If you’re looking to hire and retain talent this summer, it’s imperative that you offer the benefits these workers want. So, what do these workers want?
In a recent survey from staffing firm Accountemps, employees said the best summer perks their companies could provide to them are flexible schedules (52%) and early departure on Fridays (27%).
But which perks are employers actually offering? Fifty-four percent of senior managers said flexible schedules, and only about one in three (32%) reported allowing staff to leave early on Fridays. Other common warm-weather benefits cited by companies were relaxed dress codes (53%) and activities such as picnics or potlucks (48%). Unfortunately, these were the least likely to win over employees, according to the survey.
Workers were asked, “What is the best summer perk companies could offer?” Their responses:
- Flexible schedules (52%)
- Leaving early on Fridays (27%)
- More relaxed dress code (11%)
- Activities such as a company picnic or potluck (10%)
Senior managers were asked, “Which of the following summer perks are offered at your company?” Their responses:*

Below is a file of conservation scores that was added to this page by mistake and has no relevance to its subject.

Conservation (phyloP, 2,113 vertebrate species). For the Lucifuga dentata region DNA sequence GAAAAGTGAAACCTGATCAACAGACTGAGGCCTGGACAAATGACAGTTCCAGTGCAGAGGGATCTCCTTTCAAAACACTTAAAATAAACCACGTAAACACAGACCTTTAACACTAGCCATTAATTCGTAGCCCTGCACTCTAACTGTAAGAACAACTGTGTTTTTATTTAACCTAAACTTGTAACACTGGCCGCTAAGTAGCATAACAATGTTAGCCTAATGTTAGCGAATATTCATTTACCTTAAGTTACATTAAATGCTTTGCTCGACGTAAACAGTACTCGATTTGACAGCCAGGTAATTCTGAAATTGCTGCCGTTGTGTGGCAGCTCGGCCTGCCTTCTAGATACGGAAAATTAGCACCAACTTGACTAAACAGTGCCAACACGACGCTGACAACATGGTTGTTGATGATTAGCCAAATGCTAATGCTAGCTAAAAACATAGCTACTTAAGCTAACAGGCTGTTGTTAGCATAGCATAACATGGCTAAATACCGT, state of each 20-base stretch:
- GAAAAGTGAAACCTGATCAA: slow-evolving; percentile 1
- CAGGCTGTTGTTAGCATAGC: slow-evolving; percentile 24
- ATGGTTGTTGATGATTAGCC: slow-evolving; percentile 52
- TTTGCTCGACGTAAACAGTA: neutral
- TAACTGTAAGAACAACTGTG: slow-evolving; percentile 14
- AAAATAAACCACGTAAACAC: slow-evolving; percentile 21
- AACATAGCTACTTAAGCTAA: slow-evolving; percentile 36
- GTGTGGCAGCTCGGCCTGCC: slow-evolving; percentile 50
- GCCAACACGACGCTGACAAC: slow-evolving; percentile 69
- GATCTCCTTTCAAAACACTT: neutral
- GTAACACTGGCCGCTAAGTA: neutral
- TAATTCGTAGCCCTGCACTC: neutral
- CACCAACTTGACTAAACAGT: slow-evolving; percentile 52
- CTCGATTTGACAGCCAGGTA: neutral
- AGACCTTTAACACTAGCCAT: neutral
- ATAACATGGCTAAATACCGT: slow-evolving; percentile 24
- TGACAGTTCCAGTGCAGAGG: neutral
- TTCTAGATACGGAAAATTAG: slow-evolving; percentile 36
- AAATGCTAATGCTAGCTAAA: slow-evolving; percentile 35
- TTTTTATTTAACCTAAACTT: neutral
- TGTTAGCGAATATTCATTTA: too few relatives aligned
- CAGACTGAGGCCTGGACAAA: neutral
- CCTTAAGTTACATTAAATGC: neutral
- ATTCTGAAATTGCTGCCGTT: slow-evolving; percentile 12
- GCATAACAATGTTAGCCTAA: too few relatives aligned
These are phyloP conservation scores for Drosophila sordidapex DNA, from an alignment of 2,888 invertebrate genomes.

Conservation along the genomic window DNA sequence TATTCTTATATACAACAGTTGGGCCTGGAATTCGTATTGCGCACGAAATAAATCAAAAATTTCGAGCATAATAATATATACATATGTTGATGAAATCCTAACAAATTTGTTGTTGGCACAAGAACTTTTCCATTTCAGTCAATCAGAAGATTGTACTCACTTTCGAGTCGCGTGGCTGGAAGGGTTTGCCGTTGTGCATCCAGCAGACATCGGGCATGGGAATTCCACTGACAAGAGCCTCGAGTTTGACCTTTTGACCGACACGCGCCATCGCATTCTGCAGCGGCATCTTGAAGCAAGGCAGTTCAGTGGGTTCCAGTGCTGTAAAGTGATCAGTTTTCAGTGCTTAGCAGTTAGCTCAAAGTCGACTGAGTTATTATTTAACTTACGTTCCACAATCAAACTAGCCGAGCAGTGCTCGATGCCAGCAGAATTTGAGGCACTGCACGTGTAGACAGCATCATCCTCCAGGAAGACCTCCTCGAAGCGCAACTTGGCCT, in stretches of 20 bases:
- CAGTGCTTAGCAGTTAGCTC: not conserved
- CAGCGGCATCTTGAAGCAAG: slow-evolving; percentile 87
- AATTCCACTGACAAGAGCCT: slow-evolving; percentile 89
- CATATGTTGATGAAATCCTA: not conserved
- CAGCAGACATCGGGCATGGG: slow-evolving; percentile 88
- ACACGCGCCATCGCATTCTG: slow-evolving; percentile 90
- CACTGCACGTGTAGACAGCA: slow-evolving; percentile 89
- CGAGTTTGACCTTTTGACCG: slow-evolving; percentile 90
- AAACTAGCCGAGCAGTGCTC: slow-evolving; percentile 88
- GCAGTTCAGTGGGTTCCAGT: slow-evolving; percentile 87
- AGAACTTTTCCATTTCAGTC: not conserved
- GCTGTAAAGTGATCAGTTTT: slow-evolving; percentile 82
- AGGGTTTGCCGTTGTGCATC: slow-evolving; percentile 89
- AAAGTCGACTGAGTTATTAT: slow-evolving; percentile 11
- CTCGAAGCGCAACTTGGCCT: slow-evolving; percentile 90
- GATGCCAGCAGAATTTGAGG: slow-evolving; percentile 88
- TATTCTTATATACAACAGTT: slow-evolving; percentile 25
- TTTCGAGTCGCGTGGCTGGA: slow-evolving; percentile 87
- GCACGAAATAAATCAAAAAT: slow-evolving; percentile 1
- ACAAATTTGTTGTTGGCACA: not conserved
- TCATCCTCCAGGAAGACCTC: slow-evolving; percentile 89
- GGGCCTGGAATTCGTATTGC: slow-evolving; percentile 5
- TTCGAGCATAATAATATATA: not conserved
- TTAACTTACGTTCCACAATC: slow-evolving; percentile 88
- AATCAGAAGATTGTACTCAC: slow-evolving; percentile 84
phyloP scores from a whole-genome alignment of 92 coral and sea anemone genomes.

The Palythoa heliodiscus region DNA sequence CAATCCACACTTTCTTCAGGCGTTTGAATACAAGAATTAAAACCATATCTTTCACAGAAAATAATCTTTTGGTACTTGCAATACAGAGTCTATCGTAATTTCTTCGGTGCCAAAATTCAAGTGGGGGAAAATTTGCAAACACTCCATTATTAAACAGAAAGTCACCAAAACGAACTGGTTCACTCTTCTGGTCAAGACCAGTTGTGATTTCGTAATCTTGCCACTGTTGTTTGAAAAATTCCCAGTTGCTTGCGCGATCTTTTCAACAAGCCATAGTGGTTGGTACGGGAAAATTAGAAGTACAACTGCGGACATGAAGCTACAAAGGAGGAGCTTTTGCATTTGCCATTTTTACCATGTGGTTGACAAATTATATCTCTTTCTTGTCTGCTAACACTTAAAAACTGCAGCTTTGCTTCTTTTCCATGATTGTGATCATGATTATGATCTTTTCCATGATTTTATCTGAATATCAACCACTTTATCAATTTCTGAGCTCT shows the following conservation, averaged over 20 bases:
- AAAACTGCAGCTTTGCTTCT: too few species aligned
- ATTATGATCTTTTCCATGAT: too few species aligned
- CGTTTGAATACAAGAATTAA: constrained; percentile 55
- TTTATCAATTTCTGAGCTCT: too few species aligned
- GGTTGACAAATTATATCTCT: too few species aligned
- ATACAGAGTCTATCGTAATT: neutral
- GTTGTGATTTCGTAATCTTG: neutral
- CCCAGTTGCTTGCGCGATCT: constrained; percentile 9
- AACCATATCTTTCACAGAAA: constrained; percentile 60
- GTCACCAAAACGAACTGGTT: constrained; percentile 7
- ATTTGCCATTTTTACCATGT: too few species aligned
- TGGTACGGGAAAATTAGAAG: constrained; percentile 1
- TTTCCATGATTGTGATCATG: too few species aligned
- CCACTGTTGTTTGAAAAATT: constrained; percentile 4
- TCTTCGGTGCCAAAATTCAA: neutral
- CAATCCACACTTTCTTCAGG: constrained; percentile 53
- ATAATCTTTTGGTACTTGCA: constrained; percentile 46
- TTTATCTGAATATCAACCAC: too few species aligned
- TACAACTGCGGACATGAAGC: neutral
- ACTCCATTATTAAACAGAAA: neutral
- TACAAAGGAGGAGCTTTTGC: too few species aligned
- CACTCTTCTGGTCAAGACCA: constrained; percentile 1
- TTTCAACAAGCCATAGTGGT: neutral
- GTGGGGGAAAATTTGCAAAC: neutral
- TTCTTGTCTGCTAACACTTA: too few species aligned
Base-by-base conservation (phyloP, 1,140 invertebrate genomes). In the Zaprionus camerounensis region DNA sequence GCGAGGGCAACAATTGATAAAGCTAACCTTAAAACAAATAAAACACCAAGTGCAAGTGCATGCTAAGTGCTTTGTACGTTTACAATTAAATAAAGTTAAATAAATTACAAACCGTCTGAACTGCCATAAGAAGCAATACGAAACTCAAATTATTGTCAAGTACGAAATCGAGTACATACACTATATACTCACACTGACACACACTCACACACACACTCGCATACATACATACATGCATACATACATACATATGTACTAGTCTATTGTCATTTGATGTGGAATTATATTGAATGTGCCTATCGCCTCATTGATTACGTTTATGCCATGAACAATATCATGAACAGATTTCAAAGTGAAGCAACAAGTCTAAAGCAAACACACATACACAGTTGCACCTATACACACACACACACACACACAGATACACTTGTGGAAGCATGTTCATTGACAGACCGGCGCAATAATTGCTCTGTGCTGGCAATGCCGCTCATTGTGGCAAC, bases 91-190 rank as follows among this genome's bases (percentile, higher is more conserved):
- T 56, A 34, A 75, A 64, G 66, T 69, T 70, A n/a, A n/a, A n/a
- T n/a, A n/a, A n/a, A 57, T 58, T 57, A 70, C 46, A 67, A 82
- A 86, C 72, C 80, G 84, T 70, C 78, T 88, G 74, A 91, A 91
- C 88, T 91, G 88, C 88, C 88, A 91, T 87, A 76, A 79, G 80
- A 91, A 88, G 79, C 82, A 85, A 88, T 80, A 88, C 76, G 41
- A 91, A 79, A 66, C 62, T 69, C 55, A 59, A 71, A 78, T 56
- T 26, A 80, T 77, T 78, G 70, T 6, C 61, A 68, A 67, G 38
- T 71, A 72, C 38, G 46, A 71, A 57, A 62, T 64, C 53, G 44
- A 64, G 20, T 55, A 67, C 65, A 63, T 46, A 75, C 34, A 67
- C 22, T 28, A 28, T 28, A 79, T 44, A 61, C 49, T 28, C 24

- Flexible schedules (54%)
- More relaxed dress code (53%)
- Activities such as a company picnic or potluck (48%)
- Leaving early on Fridays (32%)
- Our company does not offer any of these summer perks (14%)
*Multiple responses permitted.
Summer Benefits by Location
When it comes to location, Denver and Philadelphia topped the list of cities offering flexible summer scheduling. While professionals in Atlanta and Tampa are most eager for “Summer Fridays.”
Firms in Charlotte and Denver are most likely to allow early Friday departures, while Sacramento is least likely to offer this work perk, followed by Cleveland and Detroit.
“As we head into summer, workers’ wants are shifting,” says Michael Steinitz, senior executive director of Accountemps—in a press release. “When it comes to recruitment and retention, it’s important to be aware of what will resonate with employees, as habits and lifestyles fluctuate throughout the year. Managers need to pay attention and help their teams achieve work-life balance.”
Steinitz adds, “Offering workers increased flexibility in the summer can improve employee morale and make your company an attractive place to work. These perks come at little cost to companies but often go a long way in keeping staff happy and engaged.”
If you’re unsure of what your employees want this summer, do not hesitate to take a quick office pulse, you may be surprised.